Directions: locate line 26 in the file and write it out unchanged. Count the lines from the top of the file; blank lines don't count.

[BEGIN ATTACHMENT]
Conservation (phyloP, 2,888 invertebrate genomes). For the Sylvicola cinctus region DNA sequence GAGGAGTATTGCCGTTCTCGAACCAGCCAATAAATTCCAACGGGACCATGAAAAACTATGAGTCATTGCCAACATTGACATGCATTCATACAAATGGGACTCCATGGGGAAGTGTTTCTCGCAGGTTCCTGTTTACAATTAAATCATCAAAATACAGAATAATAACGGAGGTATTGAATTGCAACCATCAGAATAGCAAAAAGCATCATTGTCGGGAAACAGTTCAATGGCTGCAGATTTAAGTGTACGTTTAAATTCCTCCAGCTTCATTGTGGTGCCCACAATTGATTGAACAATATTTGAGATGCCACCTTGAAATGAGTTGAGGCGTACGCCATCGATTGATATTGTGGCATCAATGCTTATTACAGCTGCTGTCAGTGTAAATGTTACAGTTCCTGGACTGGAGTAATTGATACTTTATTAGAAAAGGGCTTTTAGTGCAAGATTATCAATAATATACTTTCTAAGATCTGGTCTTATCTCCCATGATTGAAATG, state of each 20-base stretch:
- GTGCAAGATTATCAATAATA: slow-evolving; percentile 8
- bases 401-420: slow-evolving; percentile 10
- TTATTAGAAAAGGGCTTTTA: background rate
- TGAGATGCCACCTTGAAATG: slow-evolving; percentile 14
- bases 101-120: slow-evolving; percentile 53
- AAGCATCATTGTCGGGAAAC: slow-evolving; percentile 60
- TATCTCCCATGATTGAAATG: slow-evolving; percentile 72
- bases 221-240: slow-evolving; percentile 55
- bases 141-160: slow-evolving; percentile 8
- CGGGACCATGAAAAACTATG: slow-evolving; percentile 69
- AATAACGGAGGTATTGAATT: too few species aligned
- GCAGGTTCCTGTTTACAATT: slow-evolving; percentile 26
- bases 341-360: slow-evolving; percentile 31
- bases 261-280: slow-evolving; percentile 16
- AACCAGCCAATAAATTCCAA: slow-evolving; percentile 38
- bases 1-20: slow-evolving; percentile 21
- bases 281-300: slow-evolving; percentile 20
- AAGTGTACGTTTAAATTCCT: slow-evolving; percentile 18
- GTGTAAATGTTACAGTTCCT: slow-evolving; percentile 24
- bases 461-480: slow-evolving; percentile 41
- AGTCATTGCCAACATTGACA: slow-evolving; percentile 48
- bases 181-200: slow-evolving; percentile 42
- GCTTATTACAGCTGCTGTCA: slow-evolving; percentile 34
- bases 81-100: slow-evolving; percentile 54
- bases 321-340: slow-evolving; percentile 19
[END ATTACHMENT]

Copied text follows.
- bases 321-340: slow-evolving; percentile 19